It is hard to believe we are already more than halfway through the 2012 On Purpose programme, In my case, this means I have moved from the School for Social Entrepreneurs (SSE) to HCT Group, a social enterprise in the transport industry.
My first few days at HCT Group have been a chance to meet the team and to learn more about what the company does and to begin to get to grips with the project I will be working on. And once again it will be a steep learning curve reinforcing that the On Purpose programme is designed to challenge. The placements provide an opportunity to hone new skills and to learn by doing rather than to practice what you know. I have no prior knowledge or experience in procurement, but that is exactly what I will be working on at my new placement. HCT Group has reached a scale now where decisions over what to purchase and where can have a significant impact, and I am excited by the challenge of designing procurement processes and systems which focus on all three bottom lines.
In my first week at HCT Group I also returned to the SSE to witness one of my projects come to fruition. At SSE I designed a bespoke 2-day training event, delivered by SSE on behalf of the Goldman Sachs Foundation, for 35 social enterprise leaders from around the country.
Participants on an SSE learning programme can usually expect an excellent calibre of speaker, and this event was no exception. Phillip Blond, Director of the think tank ResPublica, opened proceedings and his one-hour session was a tour-de-force covering the current political landscape, insights into how to manage failure, and how systemic collapse is bringing great opportunities for social entrepreneurs looking for public service contracts. He believes that we will soon see the rise of trust platforms. While I don’t know much about trust platforms I’m going to keep an eye out for them.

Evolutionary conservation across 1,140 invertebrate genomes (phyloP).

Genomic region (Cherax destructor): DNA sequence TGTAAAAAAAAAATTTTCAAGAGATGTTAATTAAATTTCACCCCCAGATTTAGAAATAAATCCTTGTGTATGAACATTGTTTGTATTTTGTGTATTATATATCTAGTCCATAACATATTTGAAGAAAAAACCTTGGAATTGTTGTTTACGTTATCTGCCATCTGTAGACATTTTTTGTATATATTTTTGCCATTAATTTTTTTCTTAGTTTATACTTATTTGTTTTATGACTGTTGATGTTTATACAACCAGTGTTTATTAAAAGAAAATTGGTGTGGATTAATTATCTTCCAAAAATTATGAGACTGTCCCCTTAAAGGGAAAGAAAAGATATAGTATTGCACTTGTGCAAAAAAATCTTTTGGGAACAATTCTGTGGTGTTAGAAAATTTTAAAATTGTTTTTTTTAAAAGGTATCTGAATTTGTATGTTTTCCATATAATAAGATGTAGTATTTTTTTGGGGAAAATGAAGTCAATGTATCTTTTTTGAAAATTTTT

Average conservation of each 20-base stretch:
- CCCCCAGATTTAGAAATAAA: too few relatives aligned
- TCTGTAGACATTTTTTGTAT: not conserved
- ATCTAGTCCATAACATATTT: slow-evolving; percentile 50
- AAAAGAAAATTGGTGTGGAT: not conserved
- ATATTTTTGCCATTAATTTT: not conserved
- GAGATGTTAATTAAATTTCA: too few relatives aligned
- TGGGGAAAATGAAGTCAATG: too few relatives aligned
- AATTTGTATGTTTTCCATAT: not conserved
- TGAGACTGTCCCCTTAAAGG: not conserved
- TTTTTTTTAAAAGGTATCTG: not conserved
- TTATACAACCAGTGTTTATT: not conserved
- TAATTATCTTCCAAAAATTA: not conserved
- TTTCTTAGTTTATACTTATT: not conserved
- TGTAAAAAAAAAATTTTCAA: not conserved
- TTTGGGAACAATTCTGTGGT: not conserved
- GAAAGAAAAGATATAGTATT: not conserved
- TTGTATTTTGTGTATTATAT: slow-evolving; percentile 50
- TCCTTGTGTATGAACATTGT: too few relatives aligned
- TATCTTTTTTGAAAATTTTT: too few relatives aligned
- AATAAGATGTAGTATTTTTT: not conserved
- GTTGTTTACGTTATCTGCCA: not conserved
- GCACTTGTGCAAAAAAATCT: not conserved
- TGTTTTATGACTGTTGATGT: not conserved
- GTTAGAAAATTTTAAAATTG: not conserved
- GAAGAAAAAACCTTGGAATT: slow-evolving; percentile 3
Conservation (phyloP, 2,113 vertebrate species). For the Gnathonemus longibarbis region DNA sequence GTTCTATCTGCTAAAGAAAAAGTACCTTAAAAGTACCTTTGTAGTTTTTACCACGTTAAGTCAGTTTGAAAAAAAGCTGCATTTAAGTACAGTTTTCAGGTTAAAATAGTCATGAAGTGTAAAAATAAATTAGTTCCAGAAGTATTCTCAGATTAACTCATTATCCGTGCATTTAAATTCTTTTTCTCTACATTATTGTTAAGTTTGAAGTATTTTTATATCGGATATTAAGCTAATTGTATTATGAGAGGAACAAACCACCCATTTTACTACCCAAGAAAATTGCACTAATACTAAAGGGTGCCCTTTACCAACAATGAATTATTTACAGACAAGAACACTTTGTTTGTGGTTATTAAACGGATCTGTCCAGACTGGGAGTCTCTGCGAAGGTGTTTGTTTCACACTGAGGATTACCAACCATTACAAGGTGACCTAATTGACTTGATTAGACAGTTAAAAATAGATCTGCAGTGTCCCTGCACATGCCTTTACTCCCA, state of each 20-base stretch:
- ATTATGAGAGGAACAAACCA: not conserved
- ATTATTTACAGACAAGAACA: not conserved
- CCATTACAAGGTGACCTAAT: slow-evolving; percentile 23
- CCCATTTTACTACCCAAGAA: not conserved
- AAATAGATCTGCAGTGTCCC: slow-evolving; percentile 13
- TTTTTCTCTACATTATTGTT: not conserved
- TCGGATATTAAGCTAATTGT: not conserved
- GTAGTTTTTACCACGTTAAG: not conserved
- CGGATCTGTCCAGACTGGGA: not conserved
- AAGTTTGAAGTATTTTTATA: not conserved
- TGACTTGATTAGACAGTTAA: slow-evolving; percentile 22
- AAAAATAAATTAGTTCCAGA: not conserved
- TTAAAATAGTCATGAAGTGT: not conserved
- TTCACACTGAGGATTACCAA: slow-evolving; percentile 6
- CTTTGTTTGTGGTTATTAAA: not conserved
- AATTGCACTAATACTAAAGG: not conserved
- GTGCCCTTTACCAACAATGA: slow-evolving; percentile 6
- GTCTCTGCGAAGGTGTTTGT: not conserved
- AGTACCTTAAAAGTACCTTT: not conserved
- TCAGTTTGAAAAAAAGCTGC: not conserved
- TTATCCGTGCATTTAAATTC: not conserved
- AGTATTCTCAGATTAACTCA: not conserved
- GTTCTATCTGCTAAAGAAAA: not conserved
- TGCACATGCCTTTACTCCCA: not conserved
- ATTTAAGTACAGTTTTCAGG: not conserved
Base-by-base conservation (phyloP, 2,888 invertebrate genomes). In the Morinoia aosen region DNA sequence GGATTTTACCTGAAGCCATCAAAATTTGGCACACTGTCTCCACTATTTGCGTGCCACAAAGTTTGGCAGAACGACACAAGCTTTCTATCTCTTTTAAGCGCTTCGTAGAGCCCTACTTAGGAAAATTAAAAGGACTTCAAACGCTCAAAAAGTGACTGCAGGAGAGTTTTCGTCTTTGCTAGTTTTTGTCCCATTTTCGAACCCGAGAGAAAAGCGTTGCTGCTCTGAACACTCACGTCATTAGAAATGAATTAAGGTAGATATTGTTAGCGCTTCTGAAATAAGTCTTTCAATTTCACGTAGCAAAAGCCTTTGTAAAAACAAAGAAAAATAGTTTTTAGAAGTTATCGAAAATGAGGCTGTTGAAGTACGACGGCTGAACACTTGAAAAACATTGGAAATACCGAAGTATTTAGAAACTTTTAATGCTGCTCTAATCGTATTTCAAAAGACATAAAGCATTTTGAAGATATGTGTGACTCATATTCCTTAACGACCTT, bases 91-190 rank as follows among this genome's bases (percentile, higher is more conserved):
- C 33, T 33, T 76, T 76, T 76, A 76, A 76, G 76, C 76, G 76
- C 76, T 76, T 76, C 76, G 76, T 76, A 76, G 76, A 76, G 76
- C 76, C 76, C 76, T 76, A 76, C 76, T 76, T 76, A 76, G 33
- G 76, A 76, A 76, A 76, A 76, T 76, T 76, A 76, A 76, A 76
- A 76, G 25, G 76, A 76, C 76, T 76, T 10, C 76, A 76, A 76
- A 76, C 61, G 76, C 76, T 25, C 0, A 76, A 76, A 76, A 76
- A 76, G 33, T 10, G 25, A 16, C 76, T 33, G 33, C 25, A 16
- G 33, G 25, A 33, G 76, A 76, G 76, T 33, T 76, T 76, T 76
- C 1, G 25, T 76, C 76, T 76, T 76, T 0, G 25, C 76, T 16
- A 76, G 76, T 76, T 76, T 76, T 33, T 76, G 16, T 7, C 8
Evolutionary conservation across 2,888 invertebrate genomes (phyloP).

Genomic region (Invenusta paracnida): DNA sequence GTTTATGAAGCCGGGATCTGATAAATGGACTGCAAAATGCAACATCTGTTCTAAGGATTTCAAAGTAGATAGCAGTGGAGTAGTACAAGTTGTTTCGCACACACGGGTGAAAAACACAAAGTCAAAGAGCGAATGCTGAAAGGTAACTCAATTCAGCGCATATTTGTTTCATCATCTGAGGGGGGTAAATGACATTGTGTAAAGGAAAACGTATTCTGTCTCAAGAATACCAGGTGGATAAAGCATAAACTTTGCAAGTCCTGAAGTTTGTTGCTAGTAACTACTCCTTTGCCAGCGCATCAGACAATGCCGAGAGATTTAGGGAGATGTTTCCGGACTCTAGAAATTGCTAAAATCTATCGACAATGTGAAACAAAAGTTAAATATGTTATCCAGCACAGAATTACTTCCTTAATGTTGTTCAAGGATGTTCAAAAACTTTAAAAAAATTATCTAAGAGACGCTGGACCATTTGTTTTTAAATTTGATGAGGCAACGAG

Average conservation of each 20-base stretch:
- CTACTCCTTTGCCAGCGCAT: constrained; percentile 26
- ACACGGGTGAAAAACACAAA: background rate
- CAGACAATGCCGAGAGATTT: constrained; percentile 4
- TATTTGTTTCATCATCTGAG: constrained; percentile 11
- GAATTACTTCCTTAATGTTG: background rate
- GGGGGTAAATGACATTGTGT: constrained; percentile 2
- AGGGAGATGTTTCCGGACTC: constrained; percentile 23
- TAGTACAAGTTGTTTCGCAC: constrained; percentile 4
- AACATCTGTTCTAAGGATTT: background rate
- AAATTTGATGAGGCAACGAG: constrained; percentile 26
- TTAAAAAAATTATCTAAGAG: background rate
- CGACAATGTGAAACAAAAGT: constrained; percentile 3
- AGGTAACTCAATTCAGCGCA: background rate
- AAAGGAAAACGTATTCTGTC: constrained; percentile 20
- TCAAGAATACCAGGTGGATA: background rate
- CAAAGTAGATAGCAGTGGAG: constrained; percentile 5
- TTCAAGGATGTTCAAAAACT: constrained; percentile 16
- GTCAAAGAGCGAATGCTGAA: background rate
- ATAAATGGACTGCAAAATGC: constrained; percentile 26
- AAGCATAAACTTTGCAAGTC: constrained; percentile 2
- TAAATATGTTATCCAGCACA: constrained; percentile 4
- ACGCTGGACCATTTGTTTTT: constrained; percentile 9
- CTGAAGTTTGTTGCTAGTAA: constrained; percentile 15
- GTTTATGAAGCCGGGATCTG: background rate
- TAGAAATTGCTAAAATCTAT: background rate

June O’Sullivan, CEO of London Early Years Foundation, reminded us all that generally customers and potential customers don’t give a damn about your social mission. They are only interested in the service you provide, so social entrepreneurs just have to make sure that what they deliver is better than everyone else’s.
Nigel Kershaw of Big Issue Invest inevitably stole the show when he gave a colourful and frank assessment of where he feels the blame lies for many of society’s ills, temporarily forgetting that representatives of Goldman Sachs were in the room.
One of the recurring themes from the two days was the tension between the search for competitive advantage and the potential gains to be had from forming links with other service providers within the sector. Paul Farmer, CEO of Mind, believes the solution is a middle ground between cooperation and competition, namely “co-opetition”. I’m not sure if that was a word before this session, but I quite like the sound of it myself.
Best of all, the two day event gave me a chance to meet some really interesting people leading some amazing businesses. Inspiration isn’t hard to find in a room full of social entrepreneurs.